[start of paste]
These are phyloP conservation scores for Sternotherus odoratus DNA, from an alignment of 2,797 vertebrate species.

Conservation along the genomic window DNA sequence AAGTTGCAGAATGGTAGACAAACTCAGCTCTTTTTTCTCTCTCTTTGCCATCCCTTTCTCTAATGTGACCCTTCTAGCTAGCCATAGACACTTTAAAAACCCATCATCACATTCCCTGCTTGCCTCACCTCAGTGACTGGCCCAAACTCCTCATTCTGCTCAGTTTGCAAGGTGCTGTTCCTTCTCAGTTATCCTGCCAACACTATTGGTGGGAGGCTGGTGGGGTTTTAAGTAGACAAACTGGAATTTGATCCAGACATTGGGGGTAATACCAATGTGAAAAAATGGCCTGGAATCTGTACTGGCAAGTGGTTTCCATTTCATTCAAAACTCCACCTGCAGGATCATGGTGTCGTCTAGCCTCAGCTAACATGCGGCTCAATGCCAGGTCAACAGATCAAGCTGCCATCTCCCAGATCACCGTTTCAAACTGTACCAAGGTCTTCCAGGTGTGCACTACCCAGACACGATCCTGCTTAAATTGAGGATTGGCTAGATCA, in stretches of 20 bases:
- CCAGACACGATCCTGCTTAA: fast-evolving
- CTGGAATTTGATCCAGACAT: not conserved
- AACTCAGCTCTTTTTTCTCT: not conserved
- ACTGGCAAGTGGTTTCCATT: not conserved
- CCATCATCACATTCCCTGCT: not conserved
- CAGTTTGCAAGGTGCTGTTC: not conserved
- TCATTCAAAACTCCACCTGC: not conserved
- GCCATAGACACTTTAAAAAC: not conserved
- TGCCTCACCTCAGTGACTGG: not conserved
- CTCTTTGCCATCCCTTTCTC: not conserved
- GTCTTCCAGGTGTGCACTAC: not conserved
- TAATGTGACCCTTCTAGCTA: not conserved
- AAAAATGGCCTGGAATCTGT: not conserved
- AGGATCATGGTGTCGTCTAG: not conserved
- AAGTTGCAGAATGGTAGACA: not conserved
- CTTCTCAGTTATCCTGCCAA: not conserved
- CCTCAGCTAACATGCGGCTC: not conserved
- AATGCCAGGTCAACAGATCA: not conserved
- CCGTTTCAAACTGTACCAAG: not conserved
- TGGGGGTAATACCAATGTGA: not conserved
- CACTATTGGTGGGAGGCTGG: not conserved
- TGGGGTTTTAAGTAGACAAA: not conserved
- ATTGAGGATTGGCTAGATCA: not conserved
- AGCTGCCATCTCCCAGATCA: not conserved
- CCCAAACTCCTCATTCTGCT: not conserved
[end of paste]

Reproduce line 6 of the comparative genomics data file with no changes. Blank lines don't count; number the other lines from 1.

- ACTGGCAAGTGGTTTCCATT: not conserved